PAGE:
Now it's time for a treat with a sparkling refreshment served by Gabriel Ananda; "Glitter" drawing somewhat of an analogy to his 2004's "Sussholz" with its alluring strings and chords that do in fact seem to glitter! Mathew Jonson, another in-form producer figures here with some 'Zombie bikers' who have apparently returned to terrorise your neighbourhood.
CD1 ends with the aptly-named "The Beautiful Beast" from Max Cavalerro, its harmonic, whirlpool of Rhodes-chords recalling a time when life wasn't so complicated and our disorder is.... for now abated.
CD 2 doesnt hang about to consider how we got this far but merely pushes on with B-Pitch Control and Paul Kalkbrenner's "Gebrunn Gebrunn" - so good, they named it twice. A Female-vocal snippet intersperses with guitar-licks and murky beats before Ellen Alien adds her vogue with more weirded out oral wit. Huntemann gets the second installment moving in earnest as Bailey continues to run amok with an unashamed finger in the eye to those who expect any kind of control on this dangerous liaison.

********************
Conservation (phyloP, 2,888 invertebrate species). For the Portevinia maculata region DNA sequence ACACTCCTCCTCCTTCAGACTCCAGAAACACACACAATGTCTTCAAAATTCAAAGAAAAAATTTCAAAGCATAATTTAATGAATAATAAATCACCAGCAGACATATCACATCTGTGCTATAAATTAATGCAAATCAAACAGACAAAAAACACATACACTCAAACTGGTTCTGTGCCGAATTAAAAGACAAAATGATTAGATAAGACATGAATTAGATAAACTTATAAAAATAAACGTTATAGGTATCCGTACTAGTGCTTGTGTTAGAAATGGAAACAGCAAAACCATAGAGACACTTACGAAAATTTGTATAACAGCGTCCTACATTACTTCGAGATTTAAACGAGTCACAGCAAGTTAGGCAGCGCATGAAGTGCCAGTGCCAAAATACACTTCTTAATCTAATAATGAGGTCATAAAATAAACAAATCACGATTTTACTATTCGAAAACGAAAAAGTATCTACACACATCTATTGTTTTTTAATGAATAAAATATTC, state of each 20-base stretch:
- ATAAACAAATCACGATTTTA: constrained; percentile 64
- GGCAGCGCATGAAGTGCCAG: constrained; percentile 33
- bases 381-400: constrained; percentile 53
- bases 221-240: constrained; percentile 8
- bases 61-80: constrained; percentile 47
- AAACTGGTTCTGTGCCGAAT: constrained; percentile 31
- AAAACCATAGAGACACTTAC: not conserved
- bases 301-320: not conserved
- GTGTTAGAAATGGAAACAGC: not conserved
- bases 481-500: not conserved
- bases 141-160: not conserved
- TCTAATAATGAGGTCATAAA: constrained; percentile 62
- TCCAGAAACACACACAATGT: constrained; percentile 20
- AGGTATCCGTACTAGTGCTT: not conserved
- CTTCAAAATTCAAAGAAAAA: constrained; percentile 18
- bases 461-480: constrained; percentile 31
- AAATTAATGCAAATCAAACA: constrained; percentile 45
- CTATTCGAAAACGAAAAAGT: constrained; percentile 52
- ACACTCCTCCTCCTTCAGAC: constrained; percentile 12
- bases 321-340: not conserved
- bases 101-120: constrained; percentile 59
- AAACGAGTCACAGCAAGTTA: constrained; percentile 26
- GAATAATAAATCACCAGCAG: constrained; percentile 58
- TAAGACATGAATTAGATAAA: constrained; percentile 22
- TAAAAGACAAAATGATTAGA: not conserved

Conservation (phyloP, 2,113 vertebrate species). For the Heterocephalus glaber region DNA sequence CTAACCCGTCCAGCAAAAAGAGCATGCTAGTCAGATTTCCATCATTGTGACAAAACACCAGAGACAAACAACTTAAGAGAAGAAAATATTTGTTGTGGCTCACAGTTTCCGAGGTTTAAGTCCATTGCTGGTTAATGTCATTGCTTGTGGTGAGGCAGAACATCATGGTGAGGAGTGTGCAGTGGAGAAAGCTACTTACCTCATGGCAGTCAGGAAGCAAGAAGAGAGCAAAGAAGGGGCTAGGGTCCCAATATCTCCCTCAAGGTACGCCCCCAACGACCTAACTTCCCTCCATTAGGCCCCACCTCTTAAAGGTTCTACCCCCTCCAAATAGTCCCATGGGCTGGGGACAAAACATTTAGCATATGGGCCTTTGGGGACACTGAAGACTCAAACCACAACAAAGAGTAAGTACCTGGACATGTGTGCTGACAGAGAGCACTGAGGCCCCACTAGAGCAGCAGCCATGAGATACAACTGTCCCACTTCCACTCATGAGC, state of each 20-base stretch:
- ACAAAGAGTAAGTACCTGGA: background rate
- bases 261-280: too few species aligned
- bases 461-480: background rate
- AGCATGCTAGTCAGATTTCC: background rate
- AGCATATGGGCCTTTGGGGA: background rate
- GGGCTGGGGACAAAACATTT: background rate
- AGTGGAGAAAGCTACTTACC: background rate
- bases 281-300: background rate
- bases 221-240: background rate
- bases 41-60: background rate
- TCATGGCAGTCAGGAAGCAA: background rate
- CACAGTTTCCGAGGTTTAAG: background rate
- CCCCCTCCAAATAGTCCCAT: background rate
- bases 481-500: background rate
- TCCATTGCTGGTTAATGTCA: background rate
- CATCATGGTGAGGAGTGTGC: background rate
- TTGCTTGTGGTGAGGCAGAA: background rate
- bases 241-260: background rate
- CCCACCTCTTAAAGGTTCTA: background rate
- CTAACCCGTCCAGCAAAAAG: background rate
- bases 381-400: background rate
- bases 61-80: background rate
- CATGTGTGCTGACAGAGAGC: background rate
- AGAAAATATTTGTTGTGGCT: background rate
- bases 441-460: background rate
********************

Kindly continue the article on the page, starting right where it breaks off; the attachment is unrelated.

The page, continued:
Tom Hades 'rocks the box' with some marauding noises before Scottish maestro's Slam hit us with some renegade electro as Bailey again beat-juggles and bounces on the half-beat, fires short spinbacks and also uses a stutter-effect to inject an intensity into the matter. Bailey uses his own "Bollocks" (no..not really) to bash our heads with more disparate noise as we begin to fear, things could get ugly!
"Electryk FM" gets a makeover from Scan X as things take a trancey diversion off the beaten path using melodic shifts. Tony Rohr's "Tested Well" gets us gritty as we really get down to the nuts and bolts of this mix. Now out in deep waters far away from the safety of land, Donato Dozzy's 'Solid' really muddies this water with some filthy acidic bass and eerie synths.
The little games are over and Marco means business as Motor's "Sweatbox" turns up the heat with a wirey piece of 909 mayhem and all the right ingredients to cause a near riot on any dancefloor. Novamute's ability to release avante garde techno continues and this sounds very like something you might hear from the Plastikman himself!